Western sanctions hit Russia. Economist Vasily Astrov explains how the daily life of the population is changing and what Russians can still buy.
The West has imposed sanctions on Russia. But these affect not only the powerful, but also those who already have little money. Poverty is likely to increase significantly in some regions of the country, says economist Vasily Astrov, who conducts research at the Vienna Institute for International Economic Studies. There, the 47-year-old deals in particular with the Russian economy and energy problems. He explains how sanctions affect the daily lives of people in Russia and whether this could be dangerous for President Putin.
ZEIT ONLINE: Many foreign companies are currently withdrawing from Russia. Who’s left anyway?
Vasily Astrov: All sectors are really affected, I don’t see any notable exceptions. Many companies are not pushed out by sanctions at all, but are concerned about their image and therefore leave.
ZEIT ONLINE: Is it a short-term reaction or does it have permanent consequences?
Astrov: The permanence of this depends on many factors. But my forecast is grim: most Western companies will not come back. Putin is also leading the country into an economic catastrophe.
ZEIT ONLINE: Will many people in Russia lose their jobs?
Astrov: I do not expect mass unemployment. In some areas, such as the service sector, jobs are likely to be lost because many foreign companies have been active there until now. In retail, for example, many products (clothes, computers, smartphones) are sold by foreign manufacturers. If these are removed, fewer vendors will be needed. And theaters can go out of business if Hollywood movies can no longer be shown.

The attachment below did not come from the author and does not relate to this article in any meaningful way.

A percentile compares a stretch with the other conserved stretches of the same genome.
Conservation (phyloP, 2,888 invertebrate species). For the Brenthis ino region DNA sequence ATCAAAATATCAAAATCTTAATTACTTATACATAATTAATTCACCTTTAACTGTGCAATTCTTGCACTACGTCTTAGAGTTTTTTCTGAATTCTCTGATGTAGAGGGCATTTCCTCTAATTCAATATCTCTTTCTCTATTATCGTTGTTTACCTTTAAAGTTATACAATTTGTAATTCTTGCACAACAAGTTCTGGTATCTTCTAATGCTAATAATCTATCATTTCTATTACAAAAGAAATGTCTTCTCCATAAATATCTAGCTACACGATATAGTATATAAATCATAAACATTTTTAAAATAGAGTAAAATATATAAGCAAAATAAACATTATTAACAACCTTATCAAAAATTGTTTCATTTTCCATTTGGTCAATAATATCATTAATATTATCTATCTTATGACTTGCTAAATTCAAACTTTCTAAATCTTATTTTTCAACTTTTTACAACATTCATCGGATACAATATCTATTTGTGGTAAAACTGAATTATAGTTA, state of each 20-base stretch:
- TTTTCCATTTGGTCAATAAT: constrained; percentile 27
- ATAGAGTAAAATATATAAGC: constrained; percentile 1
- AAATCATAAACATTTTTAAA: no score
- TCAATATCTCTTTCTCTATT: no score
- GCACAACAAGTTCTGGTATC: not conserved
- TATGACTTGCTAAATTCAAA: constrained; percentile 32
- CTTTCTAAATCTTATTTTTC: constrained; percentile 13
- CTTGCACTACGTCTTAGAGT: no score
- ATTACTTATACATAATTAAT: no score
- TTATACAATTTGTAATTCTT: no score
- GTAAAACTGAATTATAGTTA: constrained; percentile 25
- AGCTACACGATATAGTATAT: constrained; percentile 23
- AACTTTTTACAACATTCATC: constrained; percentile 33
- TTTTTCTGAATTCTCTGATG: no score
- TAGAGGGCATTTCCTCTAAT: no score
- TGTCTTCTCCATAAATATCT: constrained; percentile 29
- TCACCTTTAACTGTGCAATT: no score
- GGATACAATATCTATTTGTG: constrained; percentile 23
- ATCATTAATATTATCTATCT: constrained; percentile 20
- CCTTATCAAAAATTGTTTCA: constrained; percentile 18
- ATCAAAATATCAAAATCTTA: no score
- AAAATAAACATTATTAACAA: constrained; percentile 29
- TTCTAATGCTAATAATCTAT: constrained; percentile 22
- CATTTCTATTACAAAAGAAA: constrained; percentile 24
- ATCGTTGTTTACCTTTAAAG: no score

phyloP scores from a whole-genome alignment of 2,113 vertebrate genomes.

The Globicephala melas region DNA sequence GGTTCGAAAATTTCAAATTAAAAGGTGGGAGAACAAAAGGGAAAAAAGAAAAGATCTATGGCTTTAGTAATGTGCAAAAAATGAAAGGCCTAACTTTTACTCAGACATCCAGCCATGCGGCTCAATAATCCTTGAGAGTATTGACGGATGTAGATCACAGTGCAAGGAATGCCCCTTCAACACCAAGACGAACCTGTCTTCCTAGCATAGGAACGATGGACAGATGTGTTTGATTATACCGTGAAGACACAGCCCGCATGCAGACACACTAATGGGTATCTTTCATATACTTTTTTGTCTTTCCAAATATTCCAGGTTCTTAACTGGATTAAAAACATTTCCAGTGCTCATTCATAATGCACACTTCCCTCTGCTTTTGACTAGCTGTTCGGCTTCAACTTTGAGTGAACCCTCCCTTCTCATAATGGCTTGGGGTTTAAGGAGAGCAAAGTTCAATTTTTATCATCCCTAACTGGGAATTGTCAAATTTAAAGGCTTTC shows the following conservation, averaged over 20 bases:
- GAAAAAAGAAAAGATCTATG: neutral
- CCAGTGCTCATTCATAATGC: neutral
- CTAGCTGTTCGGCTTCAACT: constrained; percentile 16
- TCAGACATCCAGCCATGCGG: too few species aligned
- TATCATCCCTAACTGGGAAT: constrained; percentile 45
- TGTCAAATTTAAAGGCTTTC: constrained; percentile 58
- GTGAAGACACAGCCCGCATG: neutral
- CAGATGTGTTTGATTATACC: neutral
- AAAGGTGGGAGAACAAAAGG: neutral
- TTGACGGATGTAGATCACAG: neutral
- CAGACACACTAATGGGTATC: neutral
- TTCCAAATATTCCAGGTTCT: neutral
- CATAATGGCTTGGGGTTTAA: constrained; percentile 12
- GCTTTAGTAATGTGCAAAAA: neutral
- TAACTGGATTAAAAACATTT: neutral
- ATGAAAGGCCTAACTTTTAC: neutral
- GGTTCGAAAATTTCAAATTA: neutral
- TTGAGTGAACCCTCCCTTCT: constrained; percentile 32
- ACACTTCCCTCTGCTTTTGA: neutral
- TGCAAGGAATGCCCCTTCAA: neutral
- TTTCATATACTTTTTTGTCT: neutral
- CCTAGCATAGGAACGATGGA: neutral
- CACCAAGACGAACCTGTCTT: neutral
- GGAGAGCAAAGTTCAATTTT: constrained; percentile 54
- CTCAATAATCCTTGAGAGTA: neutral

ZEIT ONLINE: What about those affected?
Astrov: There are areas where workers are lacking. Those affected by job losses could quickly find employment here, for example in the IT sector. And in industry, Chinese companies could possibly step in and take over the production areas of European automakers. All that remains to be seen. In the short term, however, there are more severe economic cuts for the population than job losses.
ZEIT ONLINE: Which ones?
Astrov: The first thing that people felt was that the value of the ruble had fallen drastically. Your savings have been devalued. And prices sometimes rise dramatically, for example for so-called consumer durables like smartphones. Flying will be significantly more expensive, if possible given the closure of airspace and the refusal of Russian airlines to fly abroad (because planes rented abroad can be confiscated). Inflation of 20 to 30 percent is realistic this year, even before the war it was a little less than ten percent.
ZEIT ONLINE: What about groceries and other everyday items?
Astrov: Here too they are likely to become significantly more expensive in Russia and the selection is likely to decrease. Although food consumption is now largely covered by domestic production, Russian agriculture relies heavily on imported inputs such as seeds. Supermarkets have already limited the amounts that people can buy of certain basic foods such as bread, rice or flour. This is to avoid panic buying. And the government has mandated retailers that their profit margin on staple foods cannot exceed 5 percent.
ZEIT ONLINE: Is there a problem getting cash?
Astrov: No, withdrawing money is not the problem. But making cashless payments has become more difficult. Foreign bank cards no longer work, nor do Apple Pay and Google Pay, for example.
ZEIT ONLINE: However, the poorest people in particular are likely to suffer from inflation.